Friday, October 22, 2010

What's Next According to VCs?

On Monday at the Digital East conference, the obligatory VC panel answered the obligatory question on what the new, new thing is going to be.  These sorts of panel questions usually lead to the same answers -- cloud services, social media, programmable web, hey I hear cleantech is going to be big.

But for some reason, this panel gave what I thought were some particularly insightful insights.

  •  E-Commerce is ready to start attacking hard businesses.  John Backus of New Atlantic Ventures started off the discussion with one of my very favorite themes.  Selling books and cds on the web was very web 1.0.  Selling shoes and clothes on the web was very web 2.0.  It's time to figure out how to sell the tricky things -- the unique items, the vintage items, the mass customized items, the collectors items.  In particular, John called out fine wines as an area that he thought the web was ready to solve.  I can think of a half dozen other areas.
  • It's time to take another look at digital media.  John Backus also hit one of my other favorite themes right on the head by noting that digital media is just beginning to take flight on the internet.  The ad spend in digital media is finally gaining momentum and the predictions and trends are all beginning to come true.  My sweet spot in this area is digital music -- as I've told anyone that will listen, digital music is still fighting World War I.  It's time to get out of the trenches and embrace some of the new technological developments to harvest the money that is becoming available.  
  • The new internet is perfectly situated to provide the "last mile" of bricks and mortar commerce.  Don Rainey of Grotech Ventures discussed this hyper local meets internet 2.0 trend, my third favorite theme.  Using an analogy to the last mile of phone and internet services to your home, Don noted the many tools that the internet was developing for small and mid-sized business to reach out to and acquire customers in efficient and inexpensive ways.  He also noted how the internet can help these small businesses with time sinks such as appointment setting.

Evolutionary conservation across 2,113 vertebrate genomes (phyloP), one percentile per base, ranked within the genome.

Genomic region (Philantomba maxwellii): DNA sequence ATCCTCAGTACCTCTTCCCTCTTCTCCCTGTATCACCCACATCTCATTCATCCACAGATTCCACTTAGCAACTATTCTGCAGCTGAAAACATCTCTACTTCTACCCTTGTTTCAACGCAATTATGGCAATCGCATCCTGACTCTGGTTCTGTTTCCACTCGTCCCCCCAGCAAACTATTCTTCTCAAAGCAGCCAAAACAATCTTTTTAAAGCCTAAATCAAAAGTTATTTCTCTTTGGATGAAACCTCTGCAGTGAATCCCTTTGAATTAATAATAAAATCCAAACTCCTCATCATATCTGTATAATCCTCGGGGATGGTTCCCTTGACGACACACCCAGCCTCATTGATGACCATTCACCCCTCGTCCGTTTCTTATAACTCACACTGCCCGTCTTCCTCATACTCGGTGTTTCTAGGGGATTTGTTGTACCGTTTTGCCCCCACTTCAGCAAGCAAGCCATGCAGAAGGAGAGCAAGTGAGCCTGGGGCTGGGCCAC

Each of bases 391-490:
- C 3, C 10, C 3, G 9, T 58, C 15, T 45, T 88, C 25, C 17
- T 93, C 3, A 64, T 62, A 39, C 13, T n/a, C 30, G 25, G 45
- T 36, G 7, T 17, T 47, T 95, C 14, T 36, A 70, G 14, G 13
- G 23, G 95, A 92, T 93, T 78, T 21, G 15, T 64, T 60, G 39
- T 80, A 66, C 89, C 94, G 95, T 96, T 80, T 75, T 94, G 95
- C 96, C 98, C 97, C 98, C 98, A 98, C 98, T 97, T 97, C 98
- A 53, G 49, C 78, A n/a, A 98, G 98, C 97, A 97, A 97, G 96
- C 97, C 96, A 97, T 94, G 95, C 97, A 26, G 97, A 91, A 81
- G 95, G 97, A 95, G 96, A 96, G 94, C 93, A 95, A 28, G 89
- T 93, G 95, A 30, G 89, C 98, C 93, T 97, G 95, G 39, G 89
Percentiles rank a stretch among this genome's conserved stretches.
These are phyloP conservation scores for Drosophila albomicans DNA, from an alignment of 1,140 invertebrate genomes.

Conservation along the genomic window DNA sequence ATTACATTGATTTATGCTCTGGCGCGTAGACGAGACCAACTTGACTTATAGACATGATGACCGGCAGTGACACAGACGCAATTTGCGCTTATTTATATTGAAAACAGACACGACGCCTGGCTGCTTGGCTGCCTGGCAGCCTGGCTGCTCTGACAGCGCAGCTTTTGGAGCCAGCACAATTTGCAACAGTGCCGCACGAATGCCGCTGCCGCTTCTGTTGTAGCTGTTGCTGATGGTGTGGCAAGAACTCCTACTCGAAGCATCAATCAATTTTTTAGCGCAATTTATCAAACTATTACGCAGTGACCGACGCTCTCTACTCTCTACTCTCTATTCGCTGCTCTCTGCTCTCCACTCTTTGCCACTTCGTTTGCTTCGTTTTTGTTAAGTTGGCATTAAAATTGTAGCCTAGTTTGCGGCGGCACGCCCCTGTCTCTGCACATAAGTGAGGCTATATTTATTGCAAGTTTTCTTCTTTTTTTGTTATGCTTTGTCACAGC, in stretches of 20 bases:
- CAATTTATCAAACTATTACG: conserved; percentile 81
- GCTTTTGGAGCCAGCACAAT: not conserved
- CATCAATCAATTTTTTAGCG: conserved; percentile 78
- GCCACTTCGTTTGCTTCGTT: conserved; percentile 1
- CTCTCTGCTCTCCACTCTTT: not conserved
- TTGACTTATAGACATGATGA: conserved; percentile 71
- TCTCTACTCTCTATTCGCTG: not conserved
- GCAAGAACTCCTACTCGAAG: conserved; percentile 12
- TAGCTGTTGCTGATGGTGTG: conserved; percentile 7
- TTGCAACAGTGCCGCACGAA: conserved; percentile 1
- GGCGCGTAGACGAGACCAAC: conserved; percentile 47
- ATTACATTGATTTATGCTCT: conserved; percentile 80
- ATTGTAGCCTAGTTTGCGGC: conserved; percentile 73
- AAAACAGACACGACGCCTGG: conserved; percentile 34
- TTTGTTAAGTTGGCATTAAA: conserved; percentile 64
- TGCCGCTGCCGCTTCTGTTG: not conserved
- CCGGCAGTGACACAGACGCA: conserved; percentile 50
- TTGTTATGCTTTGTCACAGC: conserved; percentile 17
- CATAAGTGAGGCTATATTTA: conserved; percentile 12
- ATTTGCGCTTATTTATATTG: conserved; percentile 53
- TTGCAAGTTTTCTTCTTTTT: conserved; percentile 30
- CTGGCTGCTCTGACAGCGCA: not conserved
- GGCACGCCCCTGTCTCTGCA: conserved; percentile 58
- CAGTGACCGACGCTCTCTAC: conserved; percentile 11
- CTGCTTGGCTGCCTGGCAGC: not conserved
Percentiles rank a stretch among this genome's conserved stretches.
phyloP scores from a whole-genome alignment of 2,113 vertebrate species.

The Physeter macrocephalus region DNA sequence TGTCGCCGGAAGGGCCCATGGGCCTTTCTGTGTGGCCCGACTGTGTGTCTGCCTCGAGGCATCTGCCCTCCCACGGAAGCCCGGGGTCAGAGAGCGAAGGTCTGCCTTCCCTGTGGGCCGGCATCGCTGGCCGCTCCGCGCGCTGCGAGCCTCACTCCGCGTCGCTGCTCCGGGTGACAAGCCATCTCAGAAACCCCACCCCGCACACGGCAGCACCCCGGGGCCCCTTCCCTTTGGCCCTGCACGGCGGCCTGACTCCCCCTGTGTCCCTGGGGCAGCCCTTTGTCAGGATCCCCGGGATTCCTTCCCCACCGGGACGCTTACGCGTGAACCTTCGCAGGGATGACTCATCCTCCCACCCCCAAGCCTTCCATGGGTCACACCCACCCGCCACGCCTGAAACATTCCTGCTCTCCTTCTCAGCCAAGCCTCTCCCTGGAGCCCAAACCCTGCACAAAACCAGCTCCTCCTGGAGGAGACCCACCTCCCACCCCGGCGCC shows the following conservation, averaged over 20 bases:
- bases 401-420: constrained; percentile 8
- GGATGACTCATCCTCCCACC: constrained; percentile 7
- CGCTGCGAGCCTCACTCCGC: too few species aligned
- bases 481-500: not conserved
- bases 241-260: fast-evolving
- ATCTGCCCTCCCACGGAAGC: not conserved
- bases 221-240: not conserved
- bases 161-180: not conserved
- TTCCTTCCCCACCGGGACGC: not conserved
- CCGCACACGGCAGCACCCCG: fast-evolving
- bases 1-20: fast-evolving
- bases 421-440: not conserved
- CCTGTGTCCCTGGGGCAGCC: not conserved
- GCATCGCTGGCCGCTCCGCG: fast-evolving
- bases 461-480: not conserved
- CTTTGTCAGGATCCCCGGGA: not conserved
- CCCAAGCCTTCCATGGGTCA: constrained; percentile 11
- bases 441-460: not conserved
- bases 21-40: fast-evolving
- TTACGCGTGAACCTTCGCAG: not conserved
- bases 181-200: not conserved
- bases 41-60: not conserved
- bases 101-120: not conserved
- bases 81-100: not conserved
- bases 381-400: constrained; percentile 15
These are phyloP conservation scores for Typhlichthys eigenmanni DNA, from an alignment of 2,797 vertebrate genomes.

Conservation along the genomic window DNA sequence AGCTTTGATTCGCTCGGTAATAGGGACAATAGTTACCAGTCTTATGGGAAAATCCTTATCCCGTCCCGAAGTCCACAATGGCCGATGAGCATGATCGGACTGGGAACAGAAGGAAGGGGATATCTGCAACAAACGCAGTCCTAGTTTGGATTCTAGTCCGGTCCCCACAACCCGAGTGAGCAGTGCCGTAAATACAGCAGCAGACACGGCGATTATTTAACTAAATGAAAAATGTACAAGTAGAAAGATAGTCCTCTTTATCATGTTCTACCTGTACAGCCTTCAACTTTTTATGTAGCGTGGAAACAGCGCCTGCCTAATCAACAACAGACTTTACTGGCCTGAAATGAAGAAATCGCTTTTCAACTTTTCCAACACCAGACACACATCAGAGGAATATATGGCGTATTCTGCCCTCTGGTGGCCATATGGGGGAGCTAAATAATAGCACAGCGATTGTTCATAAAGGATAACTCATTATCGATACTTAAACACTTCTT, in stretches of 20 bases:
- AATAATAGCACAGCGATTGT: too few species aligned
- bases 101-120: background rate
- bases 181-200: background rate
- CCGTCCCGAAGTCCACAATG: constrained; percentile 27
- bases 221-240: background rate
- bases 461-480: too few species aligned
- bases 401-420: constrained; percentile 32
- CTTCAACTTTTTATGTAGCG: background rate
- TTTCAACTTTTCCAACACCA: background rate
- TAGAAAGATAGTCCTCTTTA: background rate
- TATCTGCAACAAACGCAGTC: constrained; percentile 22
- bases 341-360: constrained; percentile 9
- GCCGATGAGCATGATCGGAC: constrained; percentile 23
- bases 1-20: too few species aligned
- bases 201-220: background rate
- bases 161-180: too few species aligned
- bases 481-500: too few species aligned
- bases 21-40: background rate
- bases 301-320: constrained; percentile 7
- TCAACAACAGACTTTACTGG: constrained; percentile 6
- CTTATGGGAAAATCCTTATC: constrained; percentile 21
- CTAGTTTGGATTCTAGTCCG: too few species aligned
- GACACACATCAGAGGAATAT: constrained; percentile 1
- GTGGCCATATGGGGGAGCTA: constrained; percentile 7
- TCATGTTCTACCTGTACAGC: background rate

Some great and unexpected thinking.   

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Wednesday, October 20, 2010

Identity through Design

(Originally posted on youNEQ on 7/25/10)

This weekend, I watched "Helvetica" again.  If you haven't seen it before, it's a wonderful documentary about the history of the Helvetica font.  What makes it such a good re-watch is that, as it explores the history of Helvetica, it also manages to explore the entire history of post-war graphic design.  And during this exploration you encounter many of the great graphic design luminaries of the past 70 years.

What struck me this time in particular was the the notion that we express our identity through our design choices.

The last statement of the movie is by Rick Poynor, a noted thinker on cultural criticism and design theory. His final thought is roughly the following:
To care about [design] in the way that you care about the clothing you are wearing, as an expression of who you are, or your haircut ... or how you decorate your apartment ...  
We accept the idea of identity being expressed in that way, through these consumer choices, well now it’s happening in the sphere of visual communication and there’s no reason -- as the tools become ever more sophisticated -- why this just won’t go on developing and developing and developing.